Lean manufacturing is the process of cutting back on certain materials or speeding up certain processes to lower the overall cost of manufacturing. There can be key benefits to this approach to manufacturing, but it's important to move forward with a balanced view of lowering costs without compromising quality. This blog looks at that concept, but it also delves into other information related to the manufacturing and industrial fields. Ultimately, this blog is designed to help manufacturing professionals as well as B2B clients who purchase products or outsource processes to this field. If you have questions, I hope that you find the answers you need here.
While laser cutting has been spreading into the private sector recently, becoming available to hobbyists and small businesspeople, they are still extremely useful for industrial-scale production. Both efficient and quick, laser cutting is a versatile technique that can have applications in a variety of ways in your business. Here are a number of ways in which you can use laser cutting in your business, and a quick examination of its limitations.
It has already been said that laser cutting is versatile - but just how versatile? It's suitable for use with acrylics, plastics, foams, woods and papers, and some thin metals - among other things. In fact, it would be quicker to list what a laser cutter is not suitable for. Largely, this is thick metals; however, there are others, such as fibreglass and glass. However, even metals that cannot be cut may be engraved. It depends on the strength of the material.
Laser cutters are said to be accurate to the nearest 0.1mm if correctly maintained and operated. This means they're suitable for very intricate designs as well as things on a larger scale. If you're seeking that level of precision, it's certainly better than manual cutting.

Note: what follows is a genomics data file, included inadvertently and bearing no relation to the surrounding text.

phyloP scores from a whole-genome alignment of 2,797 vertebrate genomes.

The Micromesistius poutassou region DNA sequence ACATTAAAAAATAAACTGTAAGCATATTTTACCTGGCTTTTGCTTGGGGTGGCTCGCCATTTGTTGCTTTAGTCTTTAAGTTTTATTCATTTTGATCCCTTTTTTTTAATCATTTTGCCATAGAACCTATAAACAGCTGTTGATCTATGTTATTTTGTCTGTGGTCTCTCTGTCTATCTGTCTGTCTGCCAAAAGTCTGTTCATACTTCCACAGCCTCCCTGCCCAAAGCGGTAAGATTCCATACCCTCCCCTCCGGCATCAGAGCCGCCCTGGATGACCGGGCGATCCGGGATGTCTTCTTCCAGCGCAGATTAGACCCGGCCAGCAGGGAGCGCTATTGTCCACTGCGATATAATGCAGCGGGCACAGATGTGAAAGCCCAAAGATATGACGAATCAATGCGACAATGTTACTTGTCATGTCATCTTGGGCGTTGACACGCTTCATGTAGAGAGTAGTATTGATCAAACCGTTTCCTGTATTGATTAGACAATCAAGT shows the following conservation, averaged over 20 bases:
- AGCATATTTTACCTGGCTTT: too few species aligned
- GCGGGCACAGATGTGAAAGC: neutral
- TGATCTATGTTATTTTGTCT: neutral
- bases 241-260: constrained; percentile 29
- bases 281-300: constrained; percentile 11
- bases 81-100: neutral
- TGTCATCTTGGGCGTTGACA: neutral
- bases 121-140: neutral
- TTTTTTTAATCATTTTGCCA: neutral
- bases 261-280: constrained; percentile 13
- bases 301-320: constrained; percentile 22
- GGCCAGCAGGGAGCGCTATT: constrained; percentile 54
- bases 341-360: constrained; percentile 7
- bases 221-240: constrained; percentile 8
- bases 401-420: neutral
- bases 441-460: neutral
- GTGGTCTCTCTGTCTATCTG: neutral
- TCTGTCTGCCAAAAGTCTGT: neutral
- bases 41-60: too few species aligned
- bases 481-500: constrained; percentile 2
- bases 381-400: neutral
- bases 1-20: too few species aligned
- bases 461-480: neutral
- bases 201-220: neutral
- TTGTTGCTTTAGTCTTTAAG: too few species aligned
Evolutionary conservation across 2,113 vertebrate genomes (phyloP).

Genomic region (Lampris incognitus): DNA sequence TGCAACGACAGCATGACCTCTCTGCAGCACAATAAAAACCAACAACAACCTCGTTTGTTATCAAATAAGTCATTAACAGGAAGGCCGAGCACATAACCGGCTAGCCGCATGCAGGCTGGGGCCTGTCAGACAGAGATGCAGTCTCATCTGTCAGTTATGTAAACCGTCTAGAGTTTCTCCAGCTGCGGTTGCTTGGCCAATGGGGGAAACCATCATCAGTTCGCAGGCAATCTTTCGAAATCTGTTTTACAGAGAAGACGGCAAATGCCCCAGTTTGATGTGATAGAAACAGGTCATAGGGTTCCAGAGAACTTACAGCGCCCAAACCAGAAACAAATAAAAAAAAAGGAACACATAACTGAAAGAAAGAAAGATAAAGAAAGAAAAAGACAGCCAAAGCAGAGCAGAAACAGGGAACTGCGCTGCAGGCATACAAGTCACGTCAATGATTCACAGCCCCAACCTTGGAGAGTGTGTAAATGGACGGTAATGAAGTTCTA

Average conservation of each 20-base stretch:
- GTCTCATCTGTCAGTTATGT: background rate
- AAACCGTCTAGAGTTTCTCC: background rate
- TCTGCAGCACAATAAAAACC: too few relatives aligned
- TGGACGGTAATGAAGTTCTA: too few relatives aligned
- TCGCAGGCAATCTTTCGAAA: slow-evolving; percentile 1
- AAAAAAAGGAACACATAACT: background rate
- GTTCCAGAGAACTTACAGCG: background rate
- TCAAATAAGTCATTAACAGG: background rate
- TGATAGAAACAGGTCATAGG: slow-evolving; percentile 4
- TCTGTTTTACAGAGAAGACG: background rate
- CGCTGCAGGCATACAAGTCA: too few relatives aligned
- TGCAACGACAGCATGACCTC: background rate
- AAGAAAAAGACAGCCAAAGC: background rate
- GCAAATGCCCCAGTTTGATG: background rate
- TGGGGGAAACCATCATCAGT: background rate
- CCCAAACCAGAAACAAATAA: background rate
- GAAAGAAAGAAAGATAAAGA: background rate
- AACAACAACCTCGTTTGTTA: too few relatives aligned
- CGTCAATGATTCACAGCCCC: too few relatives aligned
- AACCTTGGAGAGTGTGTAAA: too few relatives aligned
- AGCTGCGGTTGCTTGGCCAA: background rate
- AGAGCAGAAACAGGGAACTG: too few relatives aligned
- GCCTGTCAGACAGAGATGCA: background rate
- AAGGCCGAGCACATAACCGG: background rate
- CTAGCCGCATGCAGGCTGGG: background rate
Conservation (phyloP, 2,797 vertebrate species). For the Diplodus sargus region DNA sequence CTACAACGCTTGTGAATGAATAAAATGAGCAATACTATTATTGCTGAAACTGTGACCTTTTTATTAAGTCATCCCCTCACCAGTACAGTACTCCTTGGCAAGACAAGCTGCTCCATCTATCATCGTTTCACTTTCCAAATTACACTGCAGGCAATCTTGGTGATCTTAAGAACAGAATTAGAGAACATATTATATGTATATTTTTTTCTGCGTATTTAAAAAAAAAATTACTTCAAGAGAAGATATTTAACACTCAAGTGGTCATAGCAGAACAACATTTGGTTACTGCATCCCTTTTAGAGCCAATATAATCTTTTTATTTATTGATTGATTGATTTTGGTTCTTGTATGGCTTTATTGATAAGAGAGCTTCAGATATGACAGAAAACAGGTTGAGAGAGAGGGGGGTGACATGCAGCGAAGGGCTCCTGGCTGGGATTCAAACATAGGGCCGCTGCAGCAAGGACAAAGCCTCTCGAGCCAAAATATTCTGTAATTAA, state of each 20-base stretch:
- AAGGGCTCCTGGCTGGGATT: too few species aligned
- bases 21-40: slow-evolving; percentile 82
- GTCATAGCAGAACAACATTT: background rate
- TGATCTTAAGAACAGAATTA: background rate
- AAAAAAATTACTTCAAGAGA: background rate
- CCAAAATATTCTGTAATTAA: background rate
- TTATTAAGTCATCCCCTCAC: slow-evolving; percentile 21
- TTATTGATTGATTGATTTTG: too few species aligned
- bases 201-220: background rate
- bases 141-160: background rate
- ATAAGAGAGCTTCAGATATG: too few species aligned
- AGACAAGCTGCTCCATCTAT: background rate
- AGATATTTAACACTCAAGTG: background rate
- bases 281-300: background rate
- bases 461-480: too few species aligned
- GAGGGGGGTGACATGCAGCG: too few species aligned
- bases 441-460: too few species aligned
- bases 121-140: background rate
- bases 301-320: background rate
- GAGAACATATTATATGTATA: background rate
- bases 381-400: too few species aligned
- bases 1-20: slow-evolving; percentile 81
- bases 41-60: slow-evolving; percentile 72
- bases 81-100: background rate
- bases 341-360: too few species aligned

The speed of your laser cutter will depend on the specific model and manufacturer. However, as a procedure in general, the speed of laser cutting is competitive with other industrial cutting techniques. In other words, you will not have to sacrifice your production times in order to achieve a laser cutter's precision; it's suitable for use with products that need to be made and shipped quickly.
Laser cutting can handle very complex designs and shapes, and does so without needing to cast or purchase tools specific to each shape you wish to cut. However, the parts will require assembly after they're cut - so if you wish to automate assembly, it's possible that there may be another solution for you. That being said, careful planning may allow you to implement a design that allows for quick manual assembly.
In effect, laser cutters are suitable for a very wide variety of businesses and products. They're cost-effective, offering a wide variety of services and applications for your investment, as well as being reasonably simple and cheap to maintain, as compared to other specialist manufacturing devices. If you think it may be an option for you, speak to a specialist and find out whether there's a model that's appropriate for your needs and budget.Share